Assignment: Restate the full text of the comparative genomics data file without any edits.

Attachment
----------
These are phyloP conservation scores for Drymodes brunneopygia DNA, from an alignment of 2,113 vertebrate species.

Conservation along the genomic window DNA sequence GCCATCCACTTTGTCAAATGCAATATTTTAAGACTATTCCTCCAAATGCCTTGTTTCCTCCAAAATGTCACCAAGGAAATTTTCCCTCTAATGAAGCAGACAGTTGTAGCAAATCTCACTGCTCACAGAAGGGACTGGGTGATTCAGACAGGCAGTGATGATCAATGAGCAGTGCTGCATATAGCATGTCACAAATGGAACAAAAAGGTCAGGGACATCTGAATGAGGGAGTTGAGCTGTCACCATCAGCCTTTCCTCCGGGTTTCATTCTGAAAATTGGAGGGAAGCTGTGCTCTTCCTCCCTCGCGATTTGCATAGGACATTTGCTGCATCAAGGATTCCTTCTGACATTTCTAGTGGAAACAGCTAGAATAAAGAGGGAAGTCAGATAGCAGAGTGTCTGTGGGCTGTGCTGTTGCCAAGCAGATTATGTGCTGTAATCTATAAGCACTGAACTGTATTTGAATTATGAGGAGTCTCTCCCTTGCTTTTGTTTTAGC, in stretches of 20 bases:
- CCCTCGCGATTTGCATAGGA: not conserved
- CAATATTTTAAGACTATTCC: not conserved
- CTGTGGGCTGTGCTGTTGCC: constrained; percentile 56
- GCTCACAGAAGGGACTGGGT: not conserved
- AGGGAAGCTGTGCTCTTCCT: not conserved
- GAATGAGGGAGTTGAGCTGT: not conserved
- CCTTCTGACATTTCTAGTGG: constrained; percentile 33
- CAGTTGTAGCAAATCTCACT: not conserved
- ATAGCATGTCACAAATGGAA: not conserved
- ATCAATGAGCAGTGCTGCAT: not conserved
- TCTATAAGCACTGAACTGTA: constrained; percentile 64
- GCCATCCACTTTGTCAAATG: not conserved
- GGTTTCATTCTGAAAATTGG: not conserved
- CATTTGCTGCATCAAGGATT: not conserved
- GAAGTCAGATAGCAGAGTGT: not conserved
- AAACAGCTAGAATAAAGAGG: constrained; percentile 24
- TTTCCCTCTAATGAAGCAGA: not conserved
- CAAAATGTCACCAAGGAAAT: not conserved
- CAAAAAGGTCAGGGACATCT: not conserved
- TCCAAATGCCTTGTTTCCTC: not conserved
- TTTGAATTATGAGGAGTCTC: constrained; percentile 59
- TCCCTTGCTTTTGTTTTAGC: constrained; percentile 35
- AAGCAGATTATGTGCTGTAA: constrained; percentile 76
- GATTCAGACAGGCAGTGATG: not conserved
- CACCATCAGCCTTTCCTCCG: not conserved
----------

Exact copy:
These are phyloP conservation scores for Drymodes brunneopygia DNA, from an alignment of 2,113 vertebrate species.

Conservation along the genomic window DNA sequence GCCATCCACTTTGTCAAATGCAATATTTTAAGACTATTCCTCCAAATGCCTTGTTTCCTCCAAAATGTCACCAAGGAAATTTTCCCTCTAATGAAGCAGACAGTTGTAGCAAATCTCACTGCTCACAGAAGGGACTGGGTGATTCAGACAGGCAGTGATGATCAATGAGCAGTGCTGCATATAGCATGTCACAAATGGAACAAAAAGGTCAGGGACATCTGAATGAGGGAGTTGAGCTGTCACCATCAGCCTTTCCTCCGGGTTTCATTCTGAAAATTGGAGGGAAGCTGTGCTCTTCCTCCCTCGCGATTTGCATAGGACATTTGCTGCATCAAGGATTCCTTCTGACATTTCTAGTGGAAACAGCTAGAATAAAGAGGGAAGTCAGATAGCAGAGTGTCTGTGGGCTGTGCTGTTGCCAAGCAGATTATGTGCTGTAATCTATAAGCACTGAACTGTATTTGAATTATGAGGAGTCTCTCCCTTGCTTTTGTTTTAGC, in stretches of 20 bases:
- CCCTCGCGATTTGCATAGGA: not conserved
- CAATATTTTAAGACTATTCC: not conserved
- CTGTGGGCTGTGCTGTTGCC: constrained; percentile 56
- GCTCACAGAAGGGACTGGGT: not conserved
- AGGGAAGCTGTGCTCTTCCT: not conserved
- GAATGAGGGAGTTGAGCTGT: not conserved
- CCTTCTGACATTTCTAGTGG: constrained; percentile 33
- CAGTTGTAGCAAATCTCACT: not conserved
- ATAGCATGTCACAAATGGAA: not conserved
- ATCAATGAGCAGTGCTGCAT: not conserved
- TCTATAAGCACTGAACTGTA: constrained; percentile 64
- GCCATCCACTTTGTCAAATG: not conserved
- GGTTTCATTCTGAAAATTGG: not conserved
- CATTTGCTGCATCAAGGATT: not conserved
- GAAGTCAGATAGCAGAGTGT: not conserved
- AAACAGCTAGAATAAAGAGG: constrained; percentile 24
- TTTCCCTCTAATGAAGCAGA: not conserved
- CAAAATGTCACCAAGGAAAT: not conserved
- CAAAAAGGTCAGGGACATCT: not conserved
- TCCAAATGCCTTGTTTCCTC: not conserved
- TTTGAATTATGAGGAGTCTC: constrained; percentile 59
- TCCCTTGCTTTTGTTTTAGC: constrained; percentile 35
- AAGCAGATTATGTGCTGTAA: constrained; percentile 76
- GATTCAGACAGGCAGTGATG: not conserved
- CACCATCAGCCTTTCCTCCG: not conserved